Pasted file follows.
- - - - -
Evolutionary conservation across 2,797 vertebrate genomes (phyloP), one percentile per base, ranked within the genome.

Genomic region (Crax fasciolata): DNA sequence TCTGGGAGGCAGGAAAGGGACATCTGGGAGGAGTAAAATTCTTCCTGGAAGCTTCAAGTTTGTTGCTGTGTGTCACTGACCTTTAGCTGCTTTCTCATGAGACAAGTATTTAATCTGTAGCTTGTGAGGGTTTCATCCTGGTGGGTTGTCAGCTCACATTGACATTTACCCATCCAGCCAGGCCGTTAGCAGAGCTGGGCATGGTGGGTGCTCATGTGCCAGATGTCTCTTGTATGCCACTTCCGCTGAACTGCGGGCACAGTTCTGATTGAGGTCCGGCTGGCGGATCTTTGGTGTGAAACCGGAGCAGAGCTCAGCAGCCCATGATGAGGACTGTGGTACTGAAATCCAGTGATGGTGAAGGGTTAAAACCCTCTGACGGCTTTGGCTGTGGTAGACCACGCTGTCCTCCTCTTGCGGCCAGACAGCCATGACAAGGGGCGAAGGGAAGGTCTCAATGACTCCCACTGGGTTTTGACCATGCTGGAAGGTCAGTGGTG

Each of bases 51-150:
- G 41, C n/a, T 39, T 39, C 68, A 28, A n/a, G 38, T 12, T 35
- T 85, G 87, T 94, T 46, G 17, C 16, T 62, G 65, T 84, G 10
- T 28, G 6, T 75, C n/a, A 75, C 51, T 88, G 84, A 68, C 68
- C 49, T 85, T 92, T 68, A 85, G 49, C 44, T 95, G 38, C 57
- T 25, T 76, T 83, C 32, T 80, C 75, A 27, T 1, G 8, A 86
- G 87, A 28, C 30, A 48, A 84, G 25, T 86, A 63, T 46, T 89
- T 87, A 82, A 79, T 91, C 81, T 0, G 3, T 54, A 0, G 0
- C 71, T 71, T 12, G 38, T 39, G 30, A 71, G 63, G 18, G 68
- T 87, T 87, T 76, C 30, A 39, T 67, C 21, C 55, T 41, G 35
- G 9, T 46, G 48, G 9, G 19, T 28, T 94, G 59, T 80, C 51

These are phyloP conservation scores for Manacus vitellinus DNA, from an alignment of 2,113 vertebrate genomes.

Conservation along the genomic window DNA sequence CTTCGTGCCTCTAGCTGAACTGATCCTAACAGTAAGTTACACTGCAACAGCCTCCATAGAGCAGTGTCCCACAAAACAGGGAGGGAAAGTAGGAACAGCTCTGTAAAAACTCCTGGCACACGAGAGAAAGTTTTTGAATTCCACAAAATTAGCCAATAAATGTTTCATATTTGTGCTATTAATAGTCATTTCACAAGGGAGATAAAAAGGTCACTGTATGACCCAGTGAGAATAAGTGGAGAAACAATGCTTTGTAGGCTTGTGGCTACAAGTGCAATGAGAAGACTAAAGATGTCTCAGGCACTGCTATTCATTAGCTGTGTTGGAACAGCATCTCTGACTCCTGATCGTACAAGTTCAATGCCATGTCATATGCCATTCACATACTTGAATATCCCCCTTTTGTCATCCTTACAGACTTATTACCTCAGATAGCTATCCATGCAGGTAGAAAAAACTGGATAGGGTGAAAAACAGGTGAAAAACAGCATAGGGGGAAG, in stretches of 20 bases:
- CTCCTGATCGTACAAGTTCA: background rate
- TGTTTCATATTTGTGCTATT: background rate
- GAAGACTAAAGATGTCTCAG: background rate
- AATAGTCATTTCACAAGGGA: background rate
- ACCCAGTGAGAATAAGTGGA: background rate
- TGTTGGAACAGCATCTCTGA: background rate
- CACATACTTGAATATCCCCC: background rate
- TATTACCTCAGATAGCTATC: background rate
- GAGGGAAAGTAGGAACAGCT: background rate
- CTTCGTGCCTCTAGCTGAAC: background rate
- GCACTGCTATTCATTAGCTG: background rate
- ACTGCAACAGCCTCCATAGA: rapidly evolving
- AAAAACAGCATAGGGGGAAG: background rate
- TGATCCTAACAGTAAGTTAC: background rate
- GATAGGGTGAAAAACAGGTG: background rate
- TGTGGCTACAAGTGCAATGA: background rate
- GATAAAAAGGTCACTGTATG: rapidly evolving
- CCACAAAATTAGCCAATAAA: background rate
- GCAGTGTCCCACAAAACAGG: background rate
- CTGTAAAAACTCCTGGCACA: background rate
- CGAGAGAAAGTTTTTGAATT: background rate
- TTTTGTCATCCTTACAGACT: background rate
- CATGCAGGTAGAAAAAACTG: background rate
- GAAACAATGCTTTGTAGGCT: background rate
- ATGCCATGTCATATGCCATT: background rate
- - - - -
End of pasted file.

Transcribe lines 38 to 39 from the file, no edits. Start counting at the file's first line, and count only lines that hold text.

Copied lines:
- CATGCAGGTAGAAAAAACTG: background rate
- GAAACAATGCTTTGTAGGCT: background rate